In 10 minutes a day, six days a week or one hour per week you can keep your nutrition program in shape and performing optimally. The following are key monitors to track and evaluate each week. If you follow these every week, changes or deviations are quick signals to you that something in your nutrition program or cow management has changed.

Day 1: Check dry matter (DM) of forages
Forage DM should remain relatively constant every week, if you did a good job at harvest. Use forage DM to monitor how well you did harvesting the forages. When forage DM varies more than 2 percent, adjust feeding amounts in the ration.

Day 2: Plot milk production of herd
At least one day per week, plot milk production per cow for the herd on a graph where all employees can see it. The goal is to have a slightly inclining line. Any downward numbers require questioning why and finding an acceptable answer.

Day 3: Determine dry matter intake (DMI)
Calculate and plot the average DMI of the herd. The same as yesterday or last week is unacceptable! There should be a 1- to 2-pound deviation in DMI of the herd from week to week. The same amount every week could mean weighbacks are not being correctly accounted for.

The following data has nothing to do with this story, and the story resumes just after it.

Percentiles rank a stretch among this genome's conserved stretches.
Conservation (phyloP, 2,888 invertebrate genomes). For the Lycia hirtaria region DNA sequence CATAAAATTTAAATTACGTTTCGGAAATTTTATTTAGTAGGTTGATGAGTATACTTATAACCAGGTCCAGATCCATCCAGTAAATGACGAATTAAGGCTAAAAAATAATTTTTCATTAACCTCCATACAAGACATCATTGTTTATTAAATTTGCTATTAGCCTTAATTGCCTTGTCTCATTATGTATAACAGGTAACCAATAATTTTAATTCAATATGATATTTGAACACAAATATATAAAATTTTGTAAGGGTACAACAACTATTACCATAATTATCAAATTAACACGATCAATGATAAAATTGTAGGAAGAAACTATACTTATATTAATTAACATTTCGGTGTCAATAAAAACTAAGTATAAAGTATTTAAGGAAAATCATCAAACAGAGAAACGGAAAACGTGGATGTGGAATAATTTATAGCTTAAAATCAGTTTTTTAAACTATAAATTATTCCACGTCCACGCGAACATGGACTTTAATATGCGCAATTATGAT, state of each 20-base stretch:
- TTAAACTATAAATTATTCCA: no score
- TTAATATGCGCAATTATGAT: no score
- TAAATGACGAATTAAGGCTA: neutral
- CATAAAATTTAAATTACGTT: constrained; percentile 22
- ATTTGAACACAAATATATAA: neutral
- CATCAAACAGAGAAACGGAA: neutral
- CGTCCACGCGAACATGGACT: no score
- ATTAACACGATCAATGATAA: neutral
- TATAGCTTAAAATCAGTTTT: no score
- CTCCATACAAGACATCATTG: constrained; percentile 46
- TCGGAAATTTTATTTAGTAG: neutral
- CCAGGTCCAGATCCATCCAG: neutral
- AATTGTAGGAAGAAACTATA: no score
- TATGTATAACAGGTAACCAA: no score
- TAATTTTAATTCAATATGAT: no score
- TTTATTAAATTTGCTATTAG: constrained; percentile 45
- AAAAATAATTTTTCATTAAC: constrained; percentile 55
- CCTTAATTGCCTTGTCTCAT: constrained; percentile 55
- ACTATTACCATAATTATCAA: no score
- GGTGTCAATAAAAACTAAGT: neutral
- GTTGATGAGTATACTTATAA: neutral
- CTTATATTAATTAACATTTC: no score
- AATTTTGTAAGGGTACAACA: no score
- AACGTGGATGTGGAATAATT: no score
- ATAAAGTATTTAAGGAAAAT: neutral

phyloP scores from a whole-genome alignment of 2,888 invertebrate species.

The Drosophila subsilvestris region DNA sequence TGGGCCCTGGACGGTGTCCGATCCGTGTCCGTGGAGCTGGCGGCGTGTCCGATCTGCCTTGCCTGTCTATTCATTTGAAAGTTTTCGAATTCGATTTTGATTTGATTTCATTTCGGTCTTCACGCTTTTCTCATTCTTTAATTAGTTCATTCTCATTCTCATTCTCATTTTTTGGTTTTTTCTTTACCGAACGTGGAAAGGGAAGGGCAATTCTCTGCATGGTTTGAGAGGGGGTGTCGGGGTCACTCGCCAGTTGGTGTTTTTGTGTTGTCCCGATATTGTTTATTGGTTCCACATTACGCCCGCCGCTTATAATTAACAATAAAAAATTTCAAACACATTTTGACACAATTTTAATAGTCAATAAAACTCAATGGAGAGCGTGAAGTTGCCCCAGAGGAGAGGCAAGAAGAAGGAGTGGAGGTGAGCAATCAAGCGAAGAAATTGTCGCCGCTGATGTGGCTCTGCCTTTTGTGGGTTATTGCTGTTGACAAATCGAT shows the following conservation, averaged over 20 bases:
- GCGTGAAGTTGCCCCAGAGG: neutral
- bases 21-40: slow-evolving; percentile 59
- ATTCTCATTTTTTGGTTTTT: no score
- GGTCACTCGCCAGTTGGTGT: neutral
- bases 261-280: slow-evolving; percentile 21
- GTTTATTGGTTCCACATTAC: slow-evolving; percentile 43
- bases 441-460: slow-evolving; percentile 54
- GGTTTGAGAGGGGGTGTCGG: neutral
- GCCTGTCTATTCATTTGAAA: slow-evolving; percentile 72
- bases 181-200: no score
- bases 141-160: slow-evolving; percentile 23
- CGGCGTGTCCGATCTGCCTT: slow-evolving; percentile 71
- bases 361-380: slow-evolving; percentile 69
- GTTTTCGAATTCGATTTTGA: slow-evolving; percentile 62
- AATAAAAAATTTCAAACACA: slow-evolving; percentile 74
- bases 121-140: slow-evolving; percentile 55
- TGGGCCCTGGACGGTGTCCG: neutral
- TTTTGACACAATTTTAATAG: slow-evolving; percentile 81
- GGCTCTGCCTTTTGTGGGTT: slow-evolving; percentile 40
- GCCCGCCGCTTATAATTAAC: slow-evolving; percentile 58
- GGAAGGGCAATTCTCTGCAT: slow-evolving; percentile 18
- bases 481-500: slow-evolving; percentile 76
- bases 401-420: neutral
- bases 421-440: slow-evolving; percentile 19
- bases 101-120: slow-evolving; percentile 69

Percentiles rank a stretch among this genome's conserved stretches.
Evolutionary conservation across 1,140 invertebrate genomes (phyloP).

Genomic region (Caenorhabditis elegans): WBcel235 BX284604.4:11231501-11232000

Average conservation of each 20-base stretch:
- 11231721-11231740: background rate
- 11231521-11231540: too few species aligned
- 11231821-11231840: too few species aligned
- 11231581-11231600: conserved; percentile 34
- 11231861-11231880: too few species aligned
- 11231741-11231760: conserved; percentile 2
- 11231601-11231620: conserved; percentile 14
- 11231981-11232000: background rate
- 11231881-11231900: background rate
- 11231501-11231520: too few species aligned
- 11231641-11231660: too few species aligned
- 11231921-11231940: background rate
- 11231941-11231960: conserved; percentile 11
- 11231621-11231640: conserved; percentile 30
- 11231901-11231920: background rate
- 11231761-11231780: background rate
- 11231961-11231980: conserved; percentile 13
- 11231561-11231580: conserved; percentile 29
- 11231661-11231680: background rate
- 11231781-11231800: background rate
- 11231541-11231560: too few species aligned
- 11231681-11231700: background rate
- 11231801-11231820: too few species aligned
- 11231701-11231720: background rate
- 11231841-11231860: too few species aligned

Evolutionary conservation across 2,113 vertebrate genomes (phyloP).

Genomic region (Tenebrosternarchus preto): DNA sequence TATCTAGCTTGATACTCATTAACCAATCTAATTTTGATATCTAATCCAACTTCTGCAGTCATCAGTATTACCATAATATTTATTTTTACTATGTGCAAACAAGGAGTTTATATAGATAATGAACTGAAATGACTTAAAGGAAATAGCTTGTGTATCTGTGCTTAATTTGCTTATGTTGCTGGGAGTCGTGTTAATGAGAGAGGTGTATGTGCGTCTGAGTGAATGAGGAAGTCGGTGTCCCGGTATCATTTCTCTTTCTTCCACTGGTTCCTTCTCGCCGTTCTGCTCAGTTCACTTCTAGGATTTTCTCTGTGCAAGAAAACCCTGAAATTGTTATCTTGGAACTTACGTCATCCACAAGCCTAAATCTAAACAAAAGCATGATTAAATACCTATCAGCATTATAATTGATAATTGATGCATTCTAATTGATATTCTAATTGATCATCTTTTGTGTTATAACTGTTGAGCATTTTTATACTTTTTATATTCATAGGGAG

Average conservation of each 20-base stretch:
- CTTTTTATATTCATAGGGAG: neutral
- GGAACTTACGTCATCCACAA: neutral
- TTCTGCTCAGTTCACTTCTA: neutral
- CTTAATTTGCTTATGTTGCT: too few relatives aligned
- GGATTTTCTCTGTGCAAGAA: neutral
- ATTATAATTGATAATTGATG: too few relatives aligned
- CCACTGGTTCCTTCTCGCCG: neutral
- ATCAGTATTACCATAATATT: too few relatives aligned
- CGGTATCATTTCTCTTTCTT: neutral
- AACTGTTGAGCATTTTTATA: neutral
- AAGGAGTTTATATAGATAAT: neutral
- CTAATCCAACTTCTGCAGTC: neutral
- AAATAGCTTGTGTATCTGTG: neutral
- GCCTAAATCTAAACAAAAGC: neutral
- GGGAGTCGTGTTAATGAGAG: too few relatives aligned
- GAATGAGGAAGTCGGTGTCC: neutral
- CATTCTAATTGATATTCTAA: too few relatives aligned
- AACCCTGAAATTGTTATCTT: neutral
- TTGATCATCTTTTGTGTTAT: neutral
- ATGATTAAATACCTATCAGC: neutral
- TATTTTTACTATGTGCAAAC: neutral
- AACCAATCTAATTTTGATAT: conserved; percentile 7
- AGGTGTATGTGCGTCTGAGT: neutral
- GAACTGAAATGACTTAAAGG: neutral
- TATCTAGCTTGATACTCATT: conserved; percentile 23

Day 4: Get milk component analysis
Almost all milk plants have daily milk component information online. Check it once a week for changes. Fat percentage will be the most volatile and the best barometer of change. Anything over a 0.1 percent unit change needs investigating.


Day 5: Watch cud chewing
Take a 10-minute break and watch your cows. There is a wide range of chewing activity throughout the day. Are 35 to 50 percent of the cows lying down chewing? Are the cows that are chewing aggressively chewing at about 45 to 60 chews per bolus? If cows aren’t measuring up, check for ration sorting, then the particle sizes in the ration.

Day 6: Record calvings for the week and evaluate metabolic problems
At the end of each week, keep a score card on the number of cows that calved and the number of displaced abomasums (DAs), milk fevers, ketosis and retained placentas. Evaluate the percent of cows during the week with problems and not just the number. For example, three cows out of the 10 cows that calved this past week having a DA doesn’t seem as bad as the one out of three cows that calved the last two days. The problem is the same, it’s just our hectic daily life tends to minimize what happened last week and focuses us on the immediate.

A simple, organized monitoring program done on a regular basis will keep you on top of your nutrition program and your nutrition program performing optimally. PD

—From 33rd Annual Midwest Dairy Expo Proceedings